Today, I would like to share a story with you. A story which led us to discover a nice and simple technique for building admin panels.
The customer's request
Recently, in one of our projects (e-commerce), we've had the following requirement:
In order to edit prices
As an admin
I want to export products to Excel, edit them and upload back
At first it seemed strange to me. Why would we want to edit prices using Excel if it can easily be done using the web admin panel which we created. I asked the customer what's the reason and he came up with a fair argument, that it's much easier to mass-edit prices using formulae or using copy/paste in Excel.
I was convinced at this point, but then Yashke (my teammate) suggested that maybe it's better if we do the same, but with Google Spreadsheets (GS), hopefully saving the time for exporting/importing from Excel. The idea sounded pretty cool, so I asked the customer if it was acceptable and I was given a positive response.
The setup we are trying
As always with this kind of risky situations (new technology) we prepared the simplest solution that could possibly work and exposed it in the admin panel. After some discussions we decided for the following workflow.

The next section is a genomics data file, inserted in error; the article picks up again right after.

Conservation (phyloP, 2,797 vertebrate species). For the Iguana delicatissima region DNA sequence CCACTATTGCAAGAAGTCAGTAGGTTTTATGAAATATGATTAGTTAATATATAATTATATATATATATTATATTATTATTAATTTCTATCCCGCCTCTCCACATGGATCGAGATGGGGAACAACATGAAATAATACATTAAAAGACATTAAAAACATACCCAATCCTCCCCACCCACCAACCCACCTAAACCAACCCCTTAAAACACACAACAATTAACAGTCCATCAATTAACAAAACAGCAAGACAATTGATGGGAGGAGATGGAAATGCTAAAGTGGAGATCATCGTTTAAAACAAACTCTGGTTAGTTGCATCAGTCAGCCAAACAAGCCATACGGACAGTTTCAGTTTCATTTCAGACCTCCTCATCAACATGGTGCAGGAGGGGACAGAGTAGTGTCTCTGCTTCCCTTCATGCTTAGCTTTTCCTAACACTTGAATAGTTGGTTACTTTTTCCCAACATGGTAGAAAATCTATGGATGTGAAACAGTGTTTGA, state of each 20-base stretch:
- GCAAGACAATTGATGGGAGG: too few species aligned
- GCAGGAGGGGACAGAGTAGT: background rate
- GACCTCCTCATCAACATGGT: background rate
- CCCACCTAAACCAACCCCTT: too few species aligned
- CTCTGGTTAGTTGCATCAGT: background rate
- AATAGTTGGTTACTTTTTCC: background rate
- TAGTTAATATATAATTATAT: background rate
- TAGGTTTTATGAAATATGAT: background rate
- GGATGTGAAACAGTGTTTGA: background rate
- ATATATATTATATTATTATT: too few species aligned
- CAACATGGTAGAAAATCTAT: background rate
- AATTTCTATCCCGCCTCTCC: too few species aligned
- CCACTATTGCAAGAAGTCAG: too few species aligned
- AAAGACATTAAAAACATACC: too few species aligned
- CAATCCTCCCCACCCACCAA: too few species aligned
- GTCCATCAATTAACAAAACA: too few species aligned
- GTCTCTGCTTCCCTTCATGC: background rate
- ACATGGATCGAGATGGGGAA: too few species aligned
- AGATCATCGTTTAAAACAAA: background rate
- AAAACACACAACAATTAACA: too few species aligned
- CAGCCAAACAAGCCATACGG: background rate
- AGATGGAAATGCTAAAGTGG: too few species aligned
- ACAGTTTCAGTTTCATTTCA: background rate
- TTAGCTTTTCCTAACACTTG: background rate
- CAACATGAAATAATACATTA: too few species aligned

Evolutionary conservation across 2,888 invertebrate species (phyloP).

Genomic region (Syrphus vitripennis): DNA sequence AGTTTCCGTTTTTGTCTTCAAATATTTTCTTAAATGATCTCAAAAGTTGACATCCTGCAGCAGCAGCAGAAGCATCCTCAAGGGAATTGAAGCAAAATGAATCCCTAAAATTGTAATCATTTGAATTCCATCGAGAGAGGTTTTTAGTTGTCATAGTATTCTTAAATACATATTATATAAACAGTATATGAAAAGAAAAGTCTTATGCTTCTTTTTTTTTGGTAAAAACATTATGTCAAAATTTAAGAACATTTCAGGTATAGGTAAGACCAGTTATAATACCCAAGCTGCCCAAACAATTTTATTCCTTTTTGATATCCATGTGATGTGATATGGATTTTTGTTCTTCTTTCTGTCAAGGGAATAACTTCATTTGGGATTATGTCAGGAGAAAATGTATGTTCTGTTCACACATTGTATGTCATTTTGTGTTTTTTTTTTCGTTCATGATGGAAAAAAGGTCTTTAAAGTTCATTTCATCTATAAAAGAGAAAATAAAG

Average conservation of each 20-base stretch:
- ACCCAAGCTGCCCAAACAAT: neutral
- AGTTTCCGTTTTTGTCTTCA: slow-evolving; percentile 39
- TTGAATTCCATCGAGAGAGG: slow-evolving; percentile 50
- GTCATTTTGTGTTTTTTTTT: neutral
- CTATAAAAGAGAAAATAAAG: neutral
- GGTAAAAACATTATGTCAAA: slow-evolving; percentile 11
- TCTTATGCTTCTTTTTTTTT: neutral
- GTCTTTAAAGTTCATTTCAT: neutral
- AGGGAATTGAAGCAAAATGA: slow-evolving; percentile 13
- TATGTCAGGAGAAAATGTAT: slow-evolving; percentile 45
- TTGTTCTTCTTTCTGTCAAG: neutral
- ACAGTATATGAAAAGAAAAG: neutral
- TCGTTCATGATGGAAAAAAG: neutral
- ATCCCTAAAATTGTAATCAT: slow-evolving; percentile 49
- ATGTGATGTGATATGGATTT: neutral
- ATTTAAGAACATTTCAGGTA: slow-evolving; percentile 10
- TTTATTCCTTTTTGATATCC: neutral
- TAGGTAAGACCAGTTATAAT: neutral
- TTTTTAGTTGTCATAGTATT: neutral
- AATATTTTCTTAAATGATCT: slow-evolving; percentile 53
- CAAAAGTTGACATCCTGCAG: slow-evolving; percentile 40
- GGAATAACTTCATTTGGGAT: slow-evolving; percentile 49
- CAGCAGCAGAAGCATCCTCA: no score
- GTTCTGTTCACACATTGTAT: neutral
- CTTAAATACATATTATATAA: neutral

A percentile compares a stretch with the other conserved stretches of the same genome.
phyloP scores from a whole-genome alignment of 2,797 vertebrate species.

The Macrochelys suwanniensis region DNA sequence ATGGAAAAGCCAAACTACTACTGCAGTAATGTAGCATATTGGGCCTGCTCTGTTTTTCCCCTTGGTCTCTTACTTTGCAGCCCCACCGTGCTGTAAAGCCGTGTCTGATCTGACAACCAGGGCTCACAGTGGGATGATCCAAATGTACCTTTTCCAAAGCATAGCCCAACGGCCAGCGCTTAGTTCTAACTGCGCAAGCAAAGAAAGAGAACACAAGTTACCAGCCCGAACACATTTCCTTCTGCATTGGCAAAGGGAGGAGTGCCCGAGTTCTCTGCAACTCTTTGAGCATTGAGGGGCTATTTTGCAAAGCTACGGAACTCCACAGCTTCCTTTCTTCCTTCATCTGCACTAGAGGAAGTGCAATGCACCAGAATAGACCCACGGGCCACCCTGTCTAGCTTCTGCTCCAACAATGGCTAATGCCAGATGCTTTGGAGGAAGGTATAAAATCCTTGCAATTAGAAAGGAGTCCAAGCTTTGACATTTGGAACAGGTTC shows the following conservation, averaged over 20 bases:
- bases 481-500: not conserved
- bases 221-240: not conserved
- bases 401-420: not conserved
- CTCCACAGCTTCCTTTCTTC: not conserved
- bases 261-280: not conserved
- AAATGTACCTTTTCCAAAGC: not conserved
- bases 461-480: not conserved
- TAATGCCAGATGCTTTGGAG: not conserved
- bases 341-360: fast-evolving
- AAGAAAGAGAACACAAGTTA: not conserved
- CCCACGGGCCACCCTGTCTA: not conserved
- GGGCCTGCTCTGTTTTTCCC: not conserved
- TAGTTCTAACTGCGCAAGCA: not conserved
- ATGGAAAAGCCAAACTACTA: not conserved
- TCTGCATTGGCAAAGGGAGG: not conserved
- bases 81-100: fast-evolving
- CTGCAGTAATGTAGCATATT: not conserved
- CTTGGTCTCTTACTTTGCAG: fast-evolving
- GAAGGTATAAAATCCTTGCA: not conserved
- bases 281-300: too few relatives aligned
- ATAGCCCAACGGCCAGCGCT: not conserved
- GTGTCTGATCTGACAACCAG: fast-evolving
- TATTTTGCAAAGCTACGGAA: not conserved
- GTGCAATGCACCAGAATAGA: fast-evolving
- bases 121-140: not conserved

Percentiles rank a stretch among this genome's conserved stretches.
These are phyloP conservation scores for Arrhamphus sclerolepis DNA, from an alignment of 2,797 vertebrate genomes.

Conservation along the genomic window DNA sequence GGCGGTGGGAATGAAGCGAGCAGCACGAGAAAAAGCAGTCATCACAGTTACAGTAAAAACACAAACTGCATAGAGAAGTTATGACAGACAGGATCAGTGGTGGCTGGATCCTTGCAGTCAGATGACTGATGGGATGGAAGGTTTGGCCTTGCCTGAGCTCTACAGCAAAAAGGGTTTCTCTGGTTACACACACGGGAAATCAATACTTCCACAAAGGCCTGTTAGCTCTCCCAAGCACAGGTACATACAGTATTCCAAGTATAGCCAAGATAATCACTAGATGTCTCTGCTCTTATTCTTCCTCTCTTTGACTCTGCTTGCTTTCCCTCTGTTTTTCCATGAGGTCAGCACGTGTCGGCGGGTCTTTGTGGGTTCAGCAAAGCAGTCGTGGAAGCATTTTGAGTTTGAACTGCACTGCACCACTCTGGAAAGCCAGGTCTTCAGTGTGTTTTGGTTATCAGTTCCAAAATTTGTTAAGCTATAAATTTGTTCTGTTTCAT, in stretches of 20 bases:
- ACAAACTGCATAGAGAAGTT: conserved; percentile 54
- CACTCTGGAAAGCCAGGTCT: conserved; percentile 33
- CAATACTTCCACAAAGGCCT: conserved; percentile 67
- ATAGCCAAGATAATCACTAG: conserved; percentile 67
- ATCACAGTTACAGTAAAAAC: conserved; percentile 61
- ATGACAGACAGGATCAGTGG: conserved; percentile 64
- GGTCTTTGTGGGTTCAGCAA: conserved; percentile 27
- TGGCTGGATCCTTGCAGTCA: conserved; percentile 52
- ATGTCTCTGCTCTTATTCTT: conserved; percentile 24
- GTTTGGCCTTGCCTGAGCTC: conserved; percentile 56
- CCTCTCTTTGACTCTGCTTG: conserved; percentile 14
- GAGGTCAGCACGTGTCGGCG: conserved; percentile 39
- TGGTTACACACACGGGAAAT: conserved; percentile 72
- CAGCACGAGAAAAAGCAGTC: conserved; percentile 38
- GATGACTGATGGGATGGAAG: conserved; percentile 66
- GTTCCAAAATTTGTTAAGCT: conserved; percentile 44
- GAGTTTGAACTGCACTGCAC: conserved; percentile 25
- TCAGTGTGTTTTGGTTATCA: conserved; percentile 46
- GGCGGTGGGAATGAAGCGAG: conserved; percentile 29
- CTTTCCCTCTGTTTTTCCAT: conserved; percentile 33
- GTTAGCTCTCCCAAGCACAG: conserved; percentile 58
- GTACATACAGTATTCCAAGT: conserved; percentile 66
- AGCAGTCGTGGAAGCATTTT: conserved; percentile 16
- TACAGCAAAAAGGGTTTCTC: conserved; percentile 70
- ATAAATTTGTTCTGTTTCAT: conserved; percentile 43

- Admin presses "Generate the spreadsheet" in the web admin panel
- Then he goes to the google spreadsheet page
- He edits the prices
- He goes back to the admin panel
- He clicks "import prices"
As you can see, we're not relying fully on Google Spreadsheets - it's just a tool for editing the data. We still have the traditional web-based admin panel. So the admin logs in to the admin panel and then he can generate a spreadsheet with some data.
This project is not finished yet, but the first feedback is very positive.
Our journey with GS started with a single requirement, but over time we discovered many exciting opportunities, like:
- mass-editing records
- search & replace
- using formulae
- using colors
- mass-editing prices for product variants (we have about 2000 products, each of them can have more than 300 variants, that's a story for another blog post - how assigning prices can be challenging)
- selecting which products to show on the main page, in what order etc.
- managing other kind of collections, like bestseller products
- displaying orders, so that it can be easily sorted, grouped. It's also useful for any kind of reports.
All of these things would be more difficult if we did it in a traditional web admin panel.
Another thing where Google Spreadsheet could be useful is for rapid prototyping. We already have some code that let us easily take a collection of objects and display them in a worksheet, so reusing it will be very easy.
There are some drawbacks of course:
The same problem is with importing. It's slow.
2. Relying on Google
We don't know if Google Spreadsheets will live forever, so relying so hard on it may be risky. We try to keep the GS layer simple, so that at any point we can change the implementation to handle Excel or Resolver One files.